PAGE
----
Medical research has a long and troubled racial history, exemplified in the notorious 1972 Tuskegee Syphilis Experiment where 325 black men died from syphilis as a result of medical neglect. A recent research study reviewing over 150 genomic studies suggests that racial as well as ethnic disparities in American health care may be a consequence of provider and institutional bias. However, there is no scientifically sound way to exactly quantify all non-clinical impacts of race, socioeconomic class, culture, gender, sexuality, and more.

Frankly, Lizzo couldn’t have put it any better — the ‘truth hurts’: Not having racially diverse populations further exacerbates health inequalities and hurts us in the long run.

As a result, individuals within specific racial groups are more likely to become sicker, suffer long, and even increase their mortality rate with certain health conditions just because of their race. For instance, compared to their Non-Hispanic white counterparts, African Americans are typically 25-72% more likely to die from stroke, breast cancer, heart disease, and diabetes.  And that’s just the beginning. More genetically diversified data would simply be more scientifically useful and would help create more accurate medicinal practices as well as more specific treatments for all individuals. A mutation that increases the risk for breast cancer may be much more frequent among African Americans, but if a study focuses on mainly white individuals, the researcher may miss an important or even ground-breaking find.

So… what can we do about it?

The current lack of diversity within genetics research is ironically depreciating our very knowledge on the thing we wish to know more about: Human DNA. If we want to learn more about genetic variants or diversity in our DNA that may predispose us to debilitating diseases, naturally we will need to have a more in-depth understanding of racial uniqueness. The importance of diversity and inclusion in genomic research is currently motivated by not only a matter of social justice, but for a scientific imperative.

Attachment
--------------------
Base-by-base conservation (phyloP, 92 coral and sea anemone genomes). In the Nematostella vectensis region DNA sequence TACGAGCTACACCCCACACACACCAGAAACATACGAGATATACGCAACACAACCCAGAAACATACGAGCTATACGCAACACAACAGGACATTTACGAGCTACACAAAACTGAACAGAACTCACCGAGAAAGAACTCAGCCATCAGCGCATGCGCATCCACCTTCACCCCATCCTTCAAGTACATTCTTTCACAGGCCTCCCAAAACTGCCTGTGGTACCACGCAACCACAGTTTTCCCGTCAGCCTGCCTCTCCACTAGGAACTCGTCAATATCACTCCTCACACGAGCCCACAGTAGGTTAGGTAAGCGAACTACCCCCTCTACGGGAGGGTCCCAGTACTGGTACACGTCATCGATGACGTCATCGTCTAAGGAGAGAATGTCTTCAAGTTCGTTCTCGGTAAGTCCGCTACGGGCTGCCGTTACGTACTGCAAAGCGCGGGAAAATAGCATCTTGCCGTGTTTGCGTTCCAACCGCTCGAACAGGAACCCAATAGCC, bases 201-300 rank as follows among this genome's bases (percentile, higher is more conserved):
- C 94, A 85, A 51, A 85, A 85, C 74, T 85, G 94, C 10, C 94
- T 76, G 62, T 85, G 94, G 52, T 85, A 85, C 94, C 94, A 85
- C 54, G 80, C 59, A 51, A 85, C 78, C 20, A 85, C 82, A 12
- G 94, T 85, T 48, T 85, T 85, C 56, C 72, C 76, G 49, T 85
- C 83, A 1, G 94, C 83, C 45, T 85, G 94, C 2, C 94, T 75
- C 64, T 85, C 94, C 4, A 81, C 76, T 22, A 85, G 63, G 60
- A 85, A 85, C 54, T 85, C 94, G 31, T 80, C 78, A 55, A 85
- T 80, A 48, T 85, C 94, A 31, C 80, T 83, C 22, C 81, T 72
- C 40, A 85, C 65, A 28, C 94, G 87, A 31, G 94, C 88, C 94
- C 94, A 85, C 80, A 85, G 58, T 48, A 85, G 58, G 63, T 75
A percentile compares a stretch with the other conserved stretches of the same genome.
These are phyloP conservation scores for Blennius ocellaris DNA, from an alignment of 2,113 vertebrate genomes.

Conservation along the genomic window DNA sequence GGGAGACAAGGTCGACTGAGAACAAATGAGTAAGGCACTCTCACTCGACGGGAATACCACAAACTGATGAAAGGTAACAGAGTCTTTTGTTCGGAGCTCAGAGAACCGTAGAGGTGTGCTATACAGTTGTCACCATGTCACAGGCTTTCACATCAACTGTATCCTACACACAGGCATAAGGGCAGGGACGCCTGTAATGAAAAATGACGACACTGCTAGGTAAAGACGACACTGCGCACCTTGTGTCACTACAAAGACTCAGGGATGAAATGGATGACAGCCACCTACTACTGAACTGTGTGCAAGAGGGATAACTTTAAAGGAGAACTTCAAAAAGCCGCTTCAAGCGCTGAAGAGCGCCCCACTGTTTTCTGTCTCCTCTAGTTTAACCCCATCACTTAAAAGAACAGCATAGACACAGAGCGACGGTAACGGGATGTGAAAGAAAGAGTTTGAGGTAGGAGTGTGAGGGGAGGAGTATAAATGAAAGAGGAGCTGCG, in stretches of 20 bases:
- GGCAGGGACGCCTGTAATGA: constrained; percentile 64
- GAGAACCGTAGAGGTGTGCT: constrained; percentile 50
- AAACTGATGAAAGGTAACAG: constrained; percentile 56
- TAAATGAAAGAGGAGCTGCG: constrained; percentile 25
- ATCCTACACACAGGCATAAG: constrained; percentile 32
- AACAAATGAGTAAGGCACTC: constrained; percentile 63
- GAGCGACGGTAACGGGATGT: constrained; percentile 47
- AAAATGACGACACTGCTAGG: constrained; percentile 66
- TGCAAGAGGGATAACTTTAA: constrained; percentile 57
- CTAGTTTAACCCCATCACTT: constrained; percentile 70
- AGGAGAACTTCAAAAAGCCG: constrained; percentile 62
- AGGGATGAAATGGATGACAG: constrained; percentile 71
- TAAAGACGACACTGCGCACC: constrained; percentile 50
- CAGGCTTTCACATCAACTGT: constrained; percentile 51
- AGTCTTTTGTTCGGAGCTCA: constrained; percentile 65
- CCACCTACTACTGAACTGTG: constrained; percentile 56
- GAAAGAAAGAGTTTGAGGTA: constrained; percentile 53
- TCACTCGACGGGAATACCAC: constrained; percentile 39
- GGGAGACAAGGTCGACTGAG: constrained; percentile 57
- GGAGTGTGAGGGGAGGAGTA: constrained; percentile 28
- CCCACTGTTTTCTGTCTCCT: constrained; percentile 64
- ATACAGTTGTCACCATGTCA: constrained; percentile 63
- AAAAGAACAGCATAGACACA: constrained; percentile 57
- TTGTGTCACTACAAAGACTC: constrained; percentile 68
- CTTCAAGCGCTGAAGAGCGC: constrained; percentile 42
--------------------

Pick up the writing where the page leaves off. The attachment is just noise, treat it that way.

Genetic inclusivity would lead to a better understanding of the genetic basis of diseases.

Racial inclusivity is currently being promoted by many genetic testers striving to update their models to further improve the accuracy of their tests. In the United States, the National Institutes of Health, or NIH, have specific policies and guidelines on the inclusion of women and minorities within clinical research. Specifically an effort called “All of Us” aims to include Americans with diverse backgrounds including gender, sexual orientation, and of course ethnicity and race. There are some specific, long-term study cohorts funded by the NIH for the Hispanic Community. Furthermore, the National Cancer Institute launched their largest ever study of breast cancer genetics in black woman. In Uganda, a collaborative effort called Neuropsychiatric Genetics of African Populations-Psychosis, or NeuroGAP-Psychosis, is attempting to analyze the genetic data of at least 35,000 people in Ethiopia, Kenya, South Africa, and Uganda: something that has never been done before at this scale.

So, Lizzo’s light-hearted one-liner raises an inquiry into a very important ethical dilemma: What are we going to do about misrepresentation within the scientific field?

I raise an important answer: be “T H A T  B…..”. Right now, not enough is being done. Encourage black communities to participate in scientific testing and create a space for them to feel more comfortable doing so. Just to start, that includes checking subconscious biases and actively seeking resources to be a better healthcare provider. As a young, black woman myself working within the scientific community, a lack of diversity is everywhere. It’s not just about genetics, it’s not just about a song or science at all really:

It’s about being racially inclusive for everything so that we learn about each other’s experiences and exercise kindness.

Representing more genetically diverse participants is one of those ways. It is more important now than ever for minority people to participate. Having a better understanding of your DNA may just lead us one step further in the right direction to creating a happier, healthier place for everyone no matter how you identify, what you look like, or where you come from. With your help, we and other genetic research companies can provide more accurate and inclusive reports of each individual.

Our DNA tests may not be as hype as Lizzo’s latest Video Music Awards performance, but knowing that you’re not alone and that there are people like me within the scientific community rooting for you to help increase genetic diversity in testing can help. 

Written by Kaline Langley